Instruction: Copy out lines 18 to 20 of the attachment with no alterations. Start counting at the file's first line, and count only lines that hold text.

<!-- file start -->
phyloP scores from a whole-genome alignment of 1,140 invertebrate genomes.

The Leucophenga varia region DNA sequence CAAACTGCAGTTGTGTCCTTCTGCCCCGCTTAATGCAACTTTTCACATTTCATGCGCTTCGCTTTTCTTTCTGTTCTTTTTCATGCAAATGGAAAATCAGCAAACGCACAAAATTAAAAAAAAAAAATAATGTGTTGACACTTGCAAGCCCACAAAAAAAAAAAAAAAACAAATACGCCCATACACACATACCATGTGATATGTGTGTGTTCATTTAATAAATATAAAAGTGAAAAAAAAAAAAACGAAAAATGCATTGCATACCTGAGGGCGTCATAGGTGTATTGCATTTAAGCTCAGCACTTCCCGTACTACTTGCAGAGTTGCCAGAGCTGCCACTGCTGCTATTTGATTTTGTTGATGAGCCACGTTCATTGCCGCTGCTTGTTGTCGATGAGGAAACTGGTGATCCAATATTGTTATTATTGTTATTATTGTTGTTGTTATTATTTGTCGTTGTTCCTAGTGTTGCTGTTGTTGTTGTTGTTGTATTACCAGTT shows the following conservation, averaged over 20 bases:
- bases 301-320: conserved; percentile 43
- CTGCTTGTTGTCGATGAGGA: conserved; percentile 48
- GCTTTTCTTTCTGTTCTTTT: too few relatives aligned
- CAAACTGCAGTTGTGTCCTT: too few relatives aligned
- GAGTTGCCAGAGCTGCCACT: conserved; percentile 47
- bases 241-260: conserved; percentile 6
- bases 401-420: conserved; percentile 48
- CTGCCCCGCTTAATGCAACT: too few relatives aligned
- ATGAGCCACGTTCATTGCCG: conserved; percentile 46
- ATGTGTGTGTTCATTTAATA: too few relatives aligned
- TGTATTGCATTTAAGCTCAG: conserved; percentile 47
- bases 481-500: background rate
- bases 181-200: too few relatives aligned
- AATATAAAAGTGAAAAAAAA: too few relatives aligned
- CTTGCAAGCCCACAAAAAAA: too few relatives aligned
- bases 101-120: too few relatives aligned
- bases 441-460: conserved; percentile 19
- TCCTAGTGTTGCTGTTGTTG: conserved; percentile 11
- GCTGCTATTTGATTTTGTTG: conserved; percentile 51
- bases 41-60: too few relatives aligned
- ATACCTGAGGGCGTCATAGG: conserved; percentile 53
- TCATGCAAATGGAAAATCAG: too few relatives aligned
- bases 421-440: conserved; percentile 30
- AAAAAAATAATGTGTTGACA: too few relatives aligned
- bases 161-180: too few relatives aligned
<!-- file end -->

- bases 101-120: too few relatives aligned
- bases 441-460: conserved; percentile 19
- TCCTAGTGTTGCTGTTGTTG: conserved; percentile 11